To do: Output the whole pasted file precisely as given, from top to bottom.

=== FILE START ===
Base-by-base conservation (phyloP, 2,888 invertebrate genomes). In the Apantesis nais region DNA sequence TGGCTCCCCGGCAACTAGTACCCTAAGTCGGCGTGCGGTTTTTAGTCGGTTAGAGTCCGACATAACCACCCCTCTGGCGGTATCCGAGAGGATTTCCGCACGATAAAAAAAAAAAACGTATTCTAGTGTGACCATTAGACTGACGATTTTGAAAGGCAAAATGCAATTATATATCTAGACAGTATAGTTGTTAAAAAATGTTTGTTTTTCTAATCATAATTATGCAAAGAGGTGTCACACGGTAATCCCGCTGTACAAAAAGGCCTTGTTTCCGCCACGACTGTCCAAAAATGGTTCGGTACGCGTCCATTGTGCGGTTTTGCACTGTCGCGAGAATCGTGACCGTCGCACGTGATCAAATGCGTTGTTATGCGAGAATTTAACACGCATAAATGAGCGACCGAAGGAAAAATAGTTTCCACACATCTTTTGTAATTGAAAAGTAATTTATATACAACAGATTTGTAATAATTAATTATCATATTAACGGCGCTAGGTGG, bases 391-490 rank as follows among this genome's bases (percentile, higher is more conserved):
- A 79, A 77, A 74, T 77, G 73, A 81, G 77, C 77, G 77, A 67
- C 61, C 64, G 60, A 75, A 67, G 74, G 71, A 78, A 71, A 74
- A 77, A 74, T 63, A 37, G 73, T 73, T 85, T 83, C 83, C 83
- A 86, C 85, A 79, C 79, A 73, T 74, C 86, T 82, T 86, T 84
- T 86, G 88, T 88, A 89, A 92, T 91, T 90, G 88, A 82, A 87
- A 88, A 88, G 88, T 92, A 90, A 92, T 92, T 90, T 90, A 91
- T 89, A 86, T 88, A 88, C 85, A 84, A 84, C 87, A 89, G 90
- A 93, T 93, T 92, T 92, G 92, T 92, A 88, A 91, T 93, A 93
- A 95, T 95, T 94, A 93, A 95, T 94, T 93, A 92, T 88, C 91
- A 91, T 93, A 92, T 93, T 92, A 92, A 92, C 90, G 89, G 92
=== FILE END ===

Base-by-base conservation (phyloP, 2,888 invertebrate genomes). In the Apantesis nais region DNA sequence TGGCTCCCCGGCAACTAGTACCCTAAGTCGGCGTGCGGTTTTTAGTCGGTTAGAGTCCGACATAACCACCCCTCTGGCGGTATCCGAGAGGATTTCCGCACGATAAAAAAAAAAAACGTATTCTAGTGTGACCATTAGACTGACGATTTTGAAAGGCAAAATGCAATTATATATCTAGACAGTATAGTTGTTAAAAAATGTTTGTTTTTCTAATCATAATTATGCAAAGAGGTGTCACACGGTAATCCCGCTGTACAAAAAGGCCTTGTTTCCGCCACGACTGTCCAAAAATGGTTCGGTACGCGTCCATTGTGCGGTTTTGCACTGTCGCGAGAATCGTGACCGTCGCACGTGATCAAATGCGTTGTTATGCGAGAATTTAACACGCATAAATGAGCGACCGAAGGAAAAATAGTTTCCACACATCTTTTGTAATTGAAAAGTAATTTATATACAACAGATTTGTAATAATTAATTATCATATTAACGGCGCTAGGTGG, bases 391-490 rank as follows among this genome's bases (percentile, higher is more conserved):
- A 79, A 77, A 74, T 77, G 73, A 81, G 77, C 77, G 77, A 67
- C 61, C 64, G 60, A 75, A 67, G 74, G 71, A 78, A 71, A 74
- A 77, A 74, T 63, A 37, G 73, T 73, T 85, T 83, C 83, C 83
- A 86, C 85, A 79, C 79, A 73, T 74, C 86, T 82, T 86, T 84
- T 86, G 88, T 88, A 89, A 92, T 91, T 90, G 88, A 82, A 87
- A 88, A 88, G 88, T 92, A 90, A 92, T 92, T 90, T 90, A 91
- T 89, A 86, T 88, A 88, C 85, A 84, A 84, C 87, A 89, G 90
- A 93, T 93, T 92, T 92, G 92, T 92, A 88, A 91, T 93, A 93
- A 95, T 95, T 94, A 93, A 95, T 94, T 93, A 92, T 88, C 91
- A 91, T 93, A 92, T 93, T 92, A 92, A 92, C 90, G 89, G 92